Research Article

Structure of CD20 in complex with the therapeutic monoclonal antibody rituximab

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Science  13 Mar 2020:
Vol. 367, Issue 6483, pp. 1224-1230
DOI: 10.1126/science.aaz9356

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Clustering for the kill

Cluster of differentiation 20 (CD20) is a membrane protein that defines most B cell populations and is the target of therapeutic antibodies to treat malignancies and autoimmune disorders. Rougé et al. present the structure of CD20 bound to the antibody rituximab that activates the complement system to kill B cells. CD20 forms a dimer and each monomer binds one rituximab antigen-binding fragment (Fab) to give 2:2 stoichiometry. The compact packing between Fab arms and CD20 gives rise to circular assemblies with a diameter similar to that of antibody hexamers known to recruit the first component of the complement cascade.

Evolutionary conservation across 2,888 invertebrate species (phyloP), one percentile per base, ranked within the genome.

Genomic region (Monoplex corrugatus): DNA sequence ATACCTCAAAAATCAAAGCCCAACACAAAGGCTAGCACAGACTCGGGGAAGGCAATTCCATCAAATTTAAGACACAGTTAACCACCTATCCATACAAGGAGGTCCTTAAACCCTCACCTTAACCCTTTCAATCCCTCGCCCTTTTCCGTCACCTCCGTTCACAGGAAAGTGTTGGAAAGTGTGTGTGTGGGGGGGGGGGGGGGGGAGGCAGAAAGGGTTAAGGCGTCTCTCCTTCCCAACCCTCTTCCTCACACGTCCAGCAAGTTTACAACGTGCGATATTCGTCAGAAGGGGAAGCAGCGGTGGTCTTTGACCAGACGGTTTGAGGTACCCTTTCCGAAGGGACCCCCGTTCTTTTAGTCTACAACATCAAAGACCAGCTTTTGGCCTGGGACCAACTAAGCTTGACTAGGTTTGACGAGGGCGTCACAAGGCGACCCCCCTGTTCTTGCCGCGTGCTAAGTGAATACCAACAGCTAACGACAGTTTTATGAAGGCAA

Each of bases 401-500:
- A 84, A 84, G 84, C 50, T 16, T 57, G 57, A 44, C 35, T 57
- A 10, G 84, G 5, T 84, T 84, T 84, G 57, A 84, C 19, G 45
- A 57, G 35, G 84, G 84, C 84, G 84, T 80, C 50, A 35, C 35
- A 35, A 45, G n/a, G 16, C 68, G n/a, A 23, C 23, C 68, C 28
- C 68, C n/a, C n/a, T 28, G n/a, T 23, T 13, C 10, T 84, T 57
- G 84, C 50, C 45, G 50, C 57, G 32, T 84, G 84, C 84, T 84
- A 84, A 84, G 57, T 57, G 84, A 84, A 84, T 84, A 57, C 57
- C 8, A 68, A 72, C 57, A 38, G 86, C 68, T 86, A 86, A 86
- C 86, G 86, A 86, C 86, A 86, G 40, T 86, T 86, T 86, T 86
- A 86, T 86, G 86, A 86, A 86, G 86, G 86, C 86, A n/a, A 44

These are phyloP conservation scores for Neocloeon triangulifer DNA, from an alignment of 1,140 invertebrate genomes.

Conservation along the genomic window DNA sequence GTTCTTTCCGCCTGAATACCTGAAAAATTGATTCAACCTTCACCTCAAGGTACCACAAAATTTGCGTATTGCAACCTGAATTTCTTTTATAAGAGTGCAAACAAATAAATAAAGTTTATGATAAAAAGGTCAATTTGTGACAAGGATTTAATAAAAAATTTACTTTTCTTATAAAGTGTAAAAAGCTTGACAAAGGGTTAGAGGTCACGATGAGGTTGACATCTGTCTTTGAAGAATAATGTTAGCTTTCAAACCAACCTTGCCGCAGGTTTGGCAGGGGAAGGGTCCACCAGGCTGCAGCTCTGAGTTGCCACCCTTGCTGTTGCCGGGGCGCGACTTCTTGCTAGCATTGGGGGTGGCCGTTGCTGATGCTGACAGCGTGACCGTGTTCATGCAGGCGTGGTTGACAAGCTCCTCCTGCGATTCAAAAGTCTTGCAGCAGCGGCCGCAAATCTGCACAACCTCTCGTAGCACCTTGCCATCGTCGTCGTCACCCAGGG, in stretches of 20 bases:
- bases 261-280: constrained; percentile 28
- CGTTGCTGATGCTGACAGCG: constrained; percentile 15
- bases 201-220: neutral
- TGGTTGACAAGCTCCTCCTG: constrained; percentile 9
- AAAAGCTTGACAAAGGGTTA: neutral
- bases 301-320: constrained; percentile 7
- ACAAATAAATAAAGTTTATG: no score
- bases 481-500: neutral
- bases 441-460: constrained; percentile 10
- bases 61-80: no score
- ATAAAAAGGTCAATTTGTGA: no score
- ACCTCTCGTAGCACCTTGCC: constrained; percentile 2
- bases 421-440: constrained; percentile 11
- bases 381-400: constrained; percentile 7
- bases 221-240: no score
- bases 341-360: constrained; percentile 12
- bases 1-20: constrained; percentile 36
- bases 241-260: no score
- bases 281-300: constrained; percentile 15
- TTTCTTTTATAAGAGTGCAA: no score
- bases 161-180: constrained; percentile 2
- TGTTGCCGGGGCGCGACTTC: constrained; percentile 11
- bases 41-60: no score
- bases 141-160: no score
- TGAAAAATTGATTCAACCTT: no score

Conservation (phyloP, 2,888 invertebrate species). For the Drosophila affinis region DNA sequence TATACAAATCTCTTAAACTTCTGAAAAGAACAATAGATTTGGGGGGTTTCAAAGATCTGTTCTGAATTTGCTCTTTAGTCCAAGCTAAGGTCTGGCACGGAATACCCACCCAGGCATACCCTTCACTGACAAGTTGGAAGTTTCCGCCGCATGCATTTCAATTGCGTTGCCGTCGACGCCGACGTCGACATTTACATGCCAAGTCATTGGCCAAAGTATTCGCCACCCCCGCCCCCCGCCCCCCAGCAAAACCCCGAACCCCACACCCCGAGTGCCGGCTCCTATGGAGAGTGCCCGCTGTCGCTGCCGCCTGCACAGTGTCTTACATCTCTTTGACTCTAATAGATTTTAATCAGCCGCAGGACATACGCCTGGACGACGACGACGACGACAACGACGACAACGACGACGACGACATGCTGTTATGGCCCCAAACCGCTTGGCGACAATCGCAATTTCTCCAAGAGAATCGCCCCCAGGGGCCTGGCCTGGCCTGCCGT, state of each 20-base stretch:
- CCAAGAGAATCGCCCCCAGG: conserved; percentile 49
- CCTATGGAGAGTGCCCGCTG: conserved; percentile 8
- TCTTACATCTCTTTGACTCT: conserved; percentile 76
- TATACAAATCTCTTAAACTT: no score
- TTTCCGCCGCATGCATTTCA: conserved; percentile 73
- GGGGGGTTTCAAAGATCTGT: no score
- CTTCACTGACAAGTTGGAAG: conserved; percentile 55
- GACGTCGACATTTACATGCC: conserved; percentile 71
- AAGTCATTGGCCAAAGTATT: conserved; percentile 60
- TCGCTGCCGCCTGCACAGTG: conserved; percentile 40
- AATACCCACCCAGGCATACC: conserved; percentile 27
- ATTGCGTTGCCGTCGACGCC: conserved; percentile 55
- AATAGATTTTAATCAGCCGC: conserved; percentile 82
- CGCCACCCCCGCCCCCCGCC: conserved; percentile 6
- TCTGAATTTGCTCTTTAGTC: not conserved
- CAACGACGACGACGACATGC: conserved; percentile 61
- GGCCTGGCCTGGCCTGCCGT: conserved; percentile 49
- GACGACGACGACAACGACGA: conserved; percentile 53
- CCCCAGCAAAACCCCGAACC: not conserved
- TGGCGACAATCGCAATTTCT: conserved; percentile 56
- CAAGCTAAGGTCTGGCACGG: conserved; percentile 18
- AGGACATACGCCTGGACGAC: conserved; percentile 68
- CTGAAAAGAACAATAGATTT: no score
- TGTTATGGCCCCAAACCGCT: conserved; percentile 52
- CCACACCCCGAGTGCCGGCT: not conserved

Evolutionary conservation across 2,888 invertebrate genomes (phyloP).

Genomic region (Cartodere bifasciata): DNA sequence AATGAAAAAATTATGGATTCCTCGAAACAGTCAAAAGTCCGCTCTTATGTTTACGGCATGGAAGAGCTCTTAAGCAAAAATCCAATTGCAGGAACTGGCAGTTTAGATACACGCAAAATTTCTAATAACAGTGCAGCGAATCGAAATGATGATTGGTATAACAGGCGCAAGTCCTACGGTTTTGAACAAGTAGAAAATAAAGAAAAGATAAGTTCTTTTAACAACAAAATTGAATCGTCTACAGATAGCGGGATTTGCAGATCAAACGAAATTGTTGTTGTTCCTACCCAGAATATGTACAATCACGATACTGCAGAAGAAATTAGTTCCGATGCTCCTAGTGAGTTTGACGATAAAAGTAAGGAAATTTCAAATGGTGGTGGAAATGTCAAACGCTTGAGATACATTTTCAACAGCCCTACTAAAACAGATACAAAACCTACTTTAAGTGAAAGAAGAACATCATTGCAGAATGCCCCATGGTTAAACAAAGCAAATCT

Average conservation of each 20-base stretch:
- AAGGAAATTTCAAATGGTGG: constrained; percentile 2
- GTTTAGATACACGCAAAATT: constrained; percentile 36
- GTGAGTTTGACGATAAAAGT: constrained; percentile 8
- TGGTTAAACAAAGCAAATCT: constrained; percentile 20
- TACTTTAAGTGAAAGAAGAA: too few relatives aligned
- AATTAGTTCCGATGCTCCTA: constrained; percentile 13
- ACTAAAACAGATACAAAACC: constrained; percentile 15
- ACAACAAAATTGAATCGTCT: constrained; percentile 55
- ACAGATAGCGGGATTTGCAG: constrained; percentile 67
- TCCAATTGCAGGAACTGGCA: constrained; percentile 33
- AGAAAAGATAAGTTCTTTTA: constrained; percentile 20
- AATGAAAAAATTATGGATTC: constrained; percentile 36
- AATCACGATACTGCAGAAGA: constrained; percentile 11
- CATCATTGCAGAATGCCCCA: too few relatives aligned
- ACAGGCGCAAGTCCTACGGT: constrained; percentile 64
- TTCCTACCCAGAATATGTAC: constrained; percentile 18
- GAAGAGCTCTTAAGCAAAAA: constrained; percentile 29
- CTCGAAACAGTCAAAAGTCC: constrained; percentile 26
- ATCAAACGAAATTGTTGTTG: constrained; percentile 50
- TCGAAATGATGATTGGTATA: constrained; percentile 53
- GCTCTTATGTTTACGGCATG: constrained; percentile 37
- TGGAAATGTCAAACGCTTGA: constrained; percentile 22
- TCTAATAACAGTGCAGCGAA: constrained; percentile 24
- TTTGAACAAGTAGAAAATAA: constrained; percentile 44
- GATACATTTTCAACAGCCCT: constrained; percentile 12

Science, this issue p. 1224

Abstract

Cluster of differentiation 20 (CD20) is a B cell membrane protein that is targeted by monoclonal antibodies for the treatment of malignancies and autoimmune disorders but whose structure and function are unknown. Rituximab (RTX) has been in clinical use for two decades, but how it activates complement to kill B cells remains poorly understood. We obtained a structure of CD20 in complex with RTX, revealing CD20 as a compact double-barrel dimer bound by two RTX antigen-binding fragments (Fabs), each of which engages a composite epitope and an extensive homotypic Fab:Fab interface. Our data suggest that RTX cross-links CD20 into circular assemblies and lead to a structural model for complement recruitment. Our results further highlight the potential relevance of homotypic Fab:Fab interactions in targeting oligomeric cell-surface markers.

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